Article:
And because research vendors are selling expertise, they grow their value by learning. They seek deeper knowledge about their clients’ businesses and about the topics they’ve been hired to study. Research vendors live to see one phase of research “move seamlessly” into the next. Just as good vendors read journals and attend conferences not to sell, but to learn, they likewise value client meetings not for face time, but for the opportunity to listen and learn.
… to feel listened to and valued …
It always surprises me how many people give freely of their time to take surveys, until I remind myself: People have opinions, and they want them known. Research studies delight respondents when they can share their opinions freely, and when the research team communicates trust, value, respect, and appreciation for those opinions. In short, participants want to feel special for having a unique perspective that others want to hear.
… with input that makes a difference …
With surveys, especially, there is often a nagging feeling that the opinions expressed will not really matter. Are my complaints and suggestions heard? Can I really help pick the best idea or the best ad for a new product? Research respondents want to know that their time has not been wasted. They are excited when they learn that real people review and assess their input and that their perspectives are shared with decision makers.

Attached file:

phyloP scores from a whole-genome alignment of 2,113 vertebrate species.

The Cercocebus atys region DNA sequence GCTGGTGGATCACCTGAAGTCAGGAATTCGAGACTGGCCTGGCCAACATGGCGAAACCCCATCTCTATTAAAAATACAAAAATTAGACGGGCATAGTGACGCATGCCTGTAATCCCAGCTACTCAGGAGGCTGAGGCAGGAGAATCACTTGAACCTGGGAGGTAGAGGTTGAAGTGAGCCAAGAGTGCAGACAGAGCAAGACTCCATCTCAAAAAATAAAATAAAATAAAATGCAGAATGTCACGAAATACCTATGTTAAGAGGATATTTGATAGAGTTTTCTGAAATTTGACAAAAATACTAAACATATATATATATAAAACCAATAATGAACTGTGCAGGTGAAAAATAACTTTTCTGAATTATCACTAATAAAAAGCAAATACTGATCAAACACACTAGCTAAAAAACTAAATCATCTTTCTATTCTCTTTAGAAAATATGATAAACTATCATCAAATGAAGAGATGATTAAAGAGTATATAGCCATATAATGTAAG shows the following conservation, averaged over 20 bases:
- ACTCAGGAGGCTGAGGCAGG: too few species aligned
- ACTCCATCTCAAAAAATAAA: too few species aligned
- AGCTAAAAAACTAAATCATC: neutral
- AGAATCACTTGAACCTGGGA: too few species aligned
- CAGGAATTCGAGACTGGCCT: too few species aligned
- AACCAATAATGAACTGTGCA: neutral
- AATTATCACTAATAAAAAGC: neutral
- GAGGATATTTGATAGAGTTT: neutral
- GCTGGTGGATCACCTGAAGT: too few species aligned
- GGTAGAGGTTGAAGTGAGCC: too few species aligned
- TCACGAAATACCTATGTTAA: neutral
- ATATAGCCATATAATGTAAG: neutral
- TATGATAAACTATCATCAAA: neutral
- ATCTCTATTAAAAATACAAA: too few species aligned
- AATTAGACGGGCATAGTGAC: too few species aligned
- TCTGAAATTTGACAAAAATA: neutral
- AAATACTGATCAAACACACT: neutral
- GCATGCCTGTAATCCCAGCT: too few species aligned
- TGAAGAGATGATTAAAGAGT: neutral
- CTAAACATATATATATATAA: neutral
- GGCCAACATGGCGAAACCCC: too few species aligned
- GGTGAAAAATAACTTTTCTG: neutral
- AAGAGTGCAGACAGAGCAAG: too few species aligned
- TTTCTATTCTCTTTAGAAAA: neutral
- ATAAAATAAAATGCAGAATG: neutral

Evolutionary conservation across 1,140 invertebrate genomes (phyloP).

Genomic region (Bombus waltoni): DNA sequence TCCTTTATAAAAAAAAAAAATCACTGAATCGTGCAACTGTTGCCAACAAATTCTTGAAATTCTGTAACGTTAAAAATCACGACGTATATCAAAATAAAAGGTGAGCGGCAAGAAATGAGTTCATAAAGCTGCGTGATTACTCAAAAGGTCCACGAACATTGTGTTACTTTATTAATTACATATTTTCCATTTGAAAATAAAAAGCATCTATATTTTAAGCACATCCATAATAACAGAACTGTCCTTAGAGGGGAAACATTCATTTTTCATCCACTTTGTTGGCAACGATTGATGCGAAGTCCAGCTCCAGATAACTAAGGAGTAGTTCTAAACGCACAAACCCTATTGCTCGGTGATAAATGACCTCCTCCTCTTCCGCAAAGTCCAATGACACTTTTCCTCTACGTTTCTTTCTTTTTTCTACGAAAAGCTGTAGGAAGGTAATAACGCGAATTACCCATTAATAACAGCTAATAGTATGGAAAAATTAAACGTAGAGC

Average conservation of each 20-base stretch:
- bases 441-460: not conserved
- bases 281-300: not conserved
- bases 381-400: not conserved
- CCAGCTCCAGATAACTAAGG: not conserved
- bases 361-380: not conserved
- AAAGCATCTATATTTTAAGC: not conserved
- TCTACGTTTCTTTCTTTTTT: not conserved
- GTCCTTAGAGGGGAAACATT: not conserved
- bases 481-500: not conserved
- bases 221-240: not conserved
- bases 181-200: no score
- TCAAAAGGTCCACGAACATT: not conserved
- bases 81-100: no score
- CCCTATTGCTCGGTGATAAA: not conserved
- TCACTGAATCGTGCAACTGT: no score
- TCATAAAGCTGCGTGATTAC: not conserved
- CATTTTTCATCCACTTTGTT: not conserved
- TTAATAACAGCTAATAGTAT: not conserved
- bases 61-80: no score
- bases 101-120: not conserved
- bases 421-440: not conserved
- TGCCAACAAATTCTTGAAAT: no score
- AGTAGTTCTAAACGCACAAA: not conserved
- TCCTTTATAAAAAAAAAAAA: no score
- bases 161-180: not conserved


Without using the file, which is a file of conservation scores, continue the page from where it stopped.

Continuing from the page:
… giving them a preview of new ideas.
The best consumers for testing new products have a unique profile of openness, reflectiveness, creativity, and optimism (you can read about that here). So it’s not surprising that study participants say they feel delighted when they become privy to new, inside information about the next generation of products or services. Just like research professionals who are managing a project, research respondents want to be part of a collaborative process that helps them learn.
Making a Difference
There are common threads to what each group wants, and not surprisingly the aspirations of each speak to the fundamentals of research itself:
Research is about learning, and all three groups want to grow their knowledge and be smarter at the end.
Research is about applying expertise, and all three groups have contributions to make and want their expertise valued.
Research is about making a difference, and all three groups want proof that their efforts have an impact in various ways.
Effective leaders harness the enthusiastic efforts and talents of everyone involved by speaking to the deepest motivations of each. The secret (and, ultimately, the simplicity) of leading a great research project is to realize that, fundamentally, everyone involved wants the same thing. We are all motivated, each from our special standpoint, by wanting to learn, add value, and make a difference.